1 GSPP June 2008 Reconciling National and Regional Estimates of the Effect of Immigration on U.S. Labor Markets: The Confounding Effects of Native Male Incarceration Trends Steven Raphael Goldman School of Public Policy University of California, Berkeley 2607 Hearst Avenue Berkeley, CA Lucas Ronconi Goldman School of Public Policy University of California, Berkeley 2607 Hearst Avenue Berkeley, CA Electronic copy available at:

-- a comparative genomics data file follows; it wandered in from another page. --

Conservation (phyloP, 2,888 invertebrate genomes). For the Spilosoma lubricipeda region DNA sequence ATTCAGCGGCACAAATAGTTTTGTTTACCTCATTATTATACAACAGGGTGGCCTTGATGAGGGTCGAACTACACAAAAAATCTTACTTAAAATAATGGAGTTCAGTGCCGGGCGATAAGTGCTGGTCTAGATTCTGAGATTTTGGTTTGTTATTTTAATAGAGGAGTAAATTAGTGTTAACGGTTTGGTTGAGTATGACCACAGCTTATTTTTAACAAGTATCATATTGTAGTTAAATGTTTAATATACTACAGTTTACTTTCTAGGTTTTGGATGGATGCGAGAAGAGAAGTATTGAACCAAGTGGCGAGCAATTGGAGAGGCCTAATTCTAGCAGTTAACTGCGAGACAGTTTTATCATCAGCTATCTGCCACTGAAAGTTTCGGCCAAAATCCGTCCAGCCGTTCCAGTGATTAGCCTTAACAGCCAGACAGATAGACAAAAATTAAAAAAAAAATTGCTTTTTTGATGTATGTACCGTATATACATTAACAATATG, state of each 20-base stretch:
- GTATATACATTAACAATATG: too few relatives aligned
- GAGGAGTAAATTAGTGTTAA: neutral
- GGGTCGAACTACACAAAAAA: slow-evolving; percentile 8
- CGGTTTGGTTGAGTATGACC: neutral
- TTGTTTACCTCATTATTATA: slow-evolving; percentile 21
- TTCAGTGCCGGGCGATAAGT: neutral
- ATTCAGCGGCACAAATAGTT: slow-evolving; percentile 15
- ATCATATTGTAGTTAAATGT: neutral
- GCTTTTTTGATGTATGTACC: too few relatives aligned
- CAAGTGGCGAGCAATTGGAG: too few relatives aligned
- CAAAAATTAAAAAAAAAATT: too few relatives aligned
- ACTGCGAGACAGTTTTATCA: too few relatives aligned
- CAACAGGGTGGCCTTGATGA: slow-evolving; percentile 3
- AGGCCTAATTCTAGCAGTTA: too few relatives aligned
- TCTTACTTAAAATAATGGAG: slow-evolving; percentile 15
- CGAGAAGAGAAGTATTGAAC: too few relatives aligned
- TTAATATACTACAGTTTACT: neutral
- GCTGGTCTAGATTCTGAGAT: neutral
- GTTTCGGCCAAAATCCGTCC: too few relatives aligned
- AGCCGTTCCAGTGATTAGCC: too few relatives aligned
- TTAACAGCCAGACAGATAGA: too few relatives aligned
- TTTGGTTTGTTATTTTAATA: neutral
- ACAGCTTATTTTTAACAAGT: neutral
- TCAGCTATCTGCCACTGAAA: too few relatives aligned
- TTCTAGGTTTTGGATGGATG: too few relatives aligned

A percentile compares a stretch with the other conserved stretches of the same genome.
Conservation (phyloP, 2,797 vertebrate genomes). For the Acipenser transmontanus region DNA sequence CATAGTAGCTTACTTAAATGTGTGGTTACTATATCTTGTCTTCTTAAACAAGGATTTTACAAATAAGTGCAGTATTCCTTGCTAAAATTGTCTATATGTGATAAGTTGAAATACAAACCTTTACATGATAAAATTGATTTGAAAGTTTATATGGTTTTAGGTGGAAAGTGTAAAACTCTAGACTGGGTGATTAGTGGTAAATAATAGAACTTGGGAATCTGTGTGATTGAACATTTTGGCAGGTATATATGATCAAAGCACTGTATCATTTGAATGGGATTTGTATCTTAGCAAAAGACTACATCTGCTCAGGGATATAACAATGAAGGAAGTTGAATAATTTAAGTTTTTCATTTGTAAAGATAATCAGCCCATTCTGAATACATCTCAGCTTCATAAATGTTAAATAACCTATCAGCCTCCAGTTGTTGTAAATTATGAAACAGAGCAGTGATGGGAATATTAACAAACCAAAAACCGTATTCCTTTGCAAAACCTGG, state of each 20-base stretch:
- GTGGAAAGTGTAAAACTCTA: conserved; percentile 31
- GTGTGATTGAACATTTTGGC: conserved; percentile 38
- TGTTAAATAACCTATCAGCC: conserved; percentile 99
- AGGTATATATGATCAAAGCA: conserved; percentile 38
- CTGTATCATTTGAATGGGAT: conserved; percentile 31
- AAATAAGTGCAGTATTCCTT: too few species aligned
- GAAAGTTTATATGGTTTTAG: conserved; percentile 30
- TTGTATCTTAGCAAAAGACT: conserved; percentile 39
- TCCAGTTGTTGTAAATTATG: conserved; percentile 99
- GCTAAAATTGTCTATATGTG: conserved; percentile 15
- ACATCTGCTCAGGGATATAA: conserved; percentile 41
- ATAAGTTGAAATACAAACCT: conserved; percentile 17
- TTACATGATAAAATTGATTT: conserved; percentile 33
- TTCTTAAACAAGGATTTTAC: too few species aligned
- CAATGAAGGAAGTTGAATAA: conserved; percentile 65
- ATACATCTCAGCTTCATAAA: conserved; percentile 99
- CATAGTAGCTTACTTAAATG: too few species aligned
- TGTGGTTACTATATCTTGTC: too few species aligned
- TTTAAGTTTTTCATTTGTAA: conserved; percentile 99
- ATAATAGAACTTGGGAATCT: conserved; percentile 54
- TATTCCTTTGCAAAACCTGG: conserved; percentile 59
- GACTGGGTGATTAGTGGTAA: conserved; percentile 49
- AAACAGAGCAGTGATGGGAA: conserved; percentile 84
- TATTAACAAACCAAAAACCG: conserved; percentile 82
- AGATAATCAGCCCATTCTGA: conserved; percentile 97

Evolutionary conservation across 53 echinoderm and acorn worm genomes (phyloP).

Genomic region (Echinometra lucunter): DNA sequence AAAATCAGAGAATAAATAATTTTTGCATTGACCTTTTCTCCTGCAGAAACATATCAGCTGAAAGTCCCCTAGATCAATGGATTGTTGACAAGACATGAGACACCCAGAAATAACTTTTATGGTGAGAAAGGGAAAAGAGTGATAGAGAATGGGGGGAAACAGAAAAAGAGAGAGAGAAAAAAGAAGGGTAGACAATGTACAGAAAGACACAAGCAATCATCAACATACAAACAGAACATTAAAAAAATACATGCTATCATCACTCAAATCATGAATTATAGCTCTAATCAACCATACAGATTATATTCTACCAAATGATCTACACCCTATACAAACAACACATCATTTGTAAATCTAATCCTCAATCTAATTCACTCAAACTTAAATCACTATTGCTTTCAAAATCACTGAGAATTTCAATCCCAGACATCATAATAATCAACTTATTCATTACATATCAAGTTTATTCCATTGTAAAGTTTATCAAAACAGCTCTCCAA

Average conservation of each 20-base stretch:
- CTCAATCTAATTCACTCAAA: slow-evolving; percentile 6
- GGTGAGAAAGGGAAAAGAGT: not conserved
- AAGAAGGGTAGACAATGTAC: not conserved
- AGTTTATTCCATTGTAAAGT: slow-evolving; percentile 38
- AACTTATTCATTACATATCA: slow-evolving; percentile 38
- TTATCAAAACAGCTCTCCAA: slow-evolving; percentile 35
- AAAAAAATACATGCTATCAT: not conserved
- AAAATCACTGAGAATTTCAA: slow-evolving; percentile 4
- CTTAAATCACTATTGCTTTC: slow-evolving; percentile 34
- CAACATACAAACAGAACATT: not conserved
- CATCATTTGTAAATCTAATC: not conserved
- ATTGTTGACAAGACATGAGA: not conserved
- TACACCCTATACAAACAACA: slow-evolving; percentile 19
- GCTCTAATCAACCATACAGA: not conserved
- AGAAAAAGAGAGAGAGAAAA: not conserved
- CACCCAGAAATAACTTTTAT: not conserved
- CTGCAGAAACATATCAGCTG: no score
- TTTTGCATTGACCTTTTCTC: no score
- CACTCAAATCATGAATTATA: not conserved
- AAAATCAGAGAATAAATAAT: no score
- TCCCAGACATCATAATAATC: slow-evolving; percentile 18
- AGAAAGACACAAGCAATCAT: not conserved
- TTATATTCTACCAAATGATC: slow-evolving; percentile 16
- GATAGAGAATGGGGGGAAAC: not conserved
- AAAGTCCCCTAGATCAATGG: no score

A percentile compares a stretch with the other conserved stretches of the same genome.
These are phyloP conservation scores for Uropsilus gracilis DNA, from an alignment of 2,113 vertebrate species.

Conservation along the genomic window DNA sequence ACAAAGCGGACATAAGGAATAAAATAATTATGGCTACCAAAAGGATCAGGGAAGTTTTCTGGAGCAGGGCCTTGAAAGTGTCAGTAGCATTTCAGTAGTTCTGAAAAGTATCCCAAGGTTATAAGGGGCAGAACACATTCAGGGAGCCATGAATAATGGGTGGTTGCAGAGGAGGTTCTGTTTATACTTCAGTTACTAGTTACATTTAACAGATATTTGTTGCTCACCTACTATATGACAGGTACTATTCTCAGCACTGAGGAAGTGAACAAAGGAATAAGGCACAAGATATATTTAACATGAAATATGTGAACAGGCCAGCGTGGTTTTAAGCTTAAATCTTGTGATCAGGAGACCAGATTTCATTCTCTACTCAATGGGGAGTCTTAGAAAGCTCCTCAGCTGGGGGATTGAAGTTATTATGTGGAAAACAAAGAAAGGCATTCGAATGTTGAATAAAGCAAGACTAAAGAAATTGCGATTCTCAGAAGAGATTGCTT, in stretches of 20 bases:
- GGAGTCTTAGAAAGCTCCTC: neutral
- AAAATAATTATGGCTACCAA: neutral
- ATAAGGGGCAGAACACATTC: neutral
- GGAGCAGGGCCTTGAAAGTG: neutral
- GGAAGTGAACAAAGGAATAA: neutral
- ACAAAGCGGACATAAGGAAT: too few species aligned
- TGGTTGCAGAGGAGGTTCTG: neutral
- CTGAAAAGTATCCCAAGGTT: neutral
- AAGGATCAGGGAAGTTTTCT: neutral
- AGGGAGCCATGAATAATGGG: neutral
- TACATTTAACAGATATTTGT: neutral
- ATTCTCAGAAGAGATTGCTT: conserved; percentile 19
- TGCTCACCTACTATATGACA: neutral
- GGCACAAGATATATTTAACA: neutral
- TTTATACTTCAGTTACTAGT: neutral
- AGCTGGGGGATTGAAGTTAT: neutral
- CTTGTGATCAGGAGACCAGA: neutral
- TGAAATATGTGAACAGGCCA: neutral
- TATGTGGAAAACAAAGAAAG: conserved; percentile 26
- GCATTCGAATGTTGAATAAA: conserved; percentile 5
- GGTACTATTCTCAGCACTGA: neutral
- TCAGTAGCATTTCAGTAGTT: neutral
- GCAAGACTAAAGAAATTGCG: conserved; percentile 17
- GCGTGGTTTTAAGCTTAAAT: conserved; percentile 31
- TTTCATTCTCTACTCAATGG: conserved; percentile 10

2 Abstract In this paper, we reconcile the disparity between regional and national level estimates of the effect of immigration on native earnings. The reconciliation derives from the fact that existing national level studies fail to adequately control for changes in other determinants of the wage structure that correspond closely with the skill distribution of immigrant shocks. We focus specifically on the effect of accounting for incarceration trends. Over the past thirty years, an increasing proportion of low skilled native workers have served time in prison, a development that has arguably harmed their employment prospects. We show that the fraction of a given education-experience group that is immigrant is strongly correlated with the fraction of native born workers in the demographic group that is institutionalized. Holding constant incarceration trends considerably diminishes the estimated magnitude of the reduced-form relationship between native labor market outcomes and the fraction in their skill cell that is immigrant. An alternative interpretation of these findings offered by Borjas, Grogger, and Hansen (2006) is that immigration-induced wage declines have pushed more men into criminal activity which, in turn, has increased the incarceration rate. The authors present a model whereby the reduced form effect of immigration on incarceration reflects the product of (1) the effect of immigration on wages and (2) the elasticity of labor demand in the crime sector. The latter elasticity gauges the extent to which the local crime market is able to absorb additional offenders as the quality of legitimate work opportunities (as measured by wages) diminishes. While national level correlations presented by the authors are consistent with this interpretation, we show that the state level results are not. Despite a sizable and statistically significant negative reduced-form effect of immigrant penetration on wages in state-level panel regressions, there is no statistically significant relationship between state-level immigrant shocks and state-level incarceration rates i.e., despite an identifiable dose to state-level wages, there is no incarceration response. Estimates of the elasticity of demand in the criminal sector using both the original state-level estimates presented in Borjas, Grogger, and Hansen (2006) as well as our replication and simple alternative specification of these regressions are essentially zero. Thus, we conclude that immigration has had no impact on criminal activity among natives operating through labor market competition. Electronic copy available at: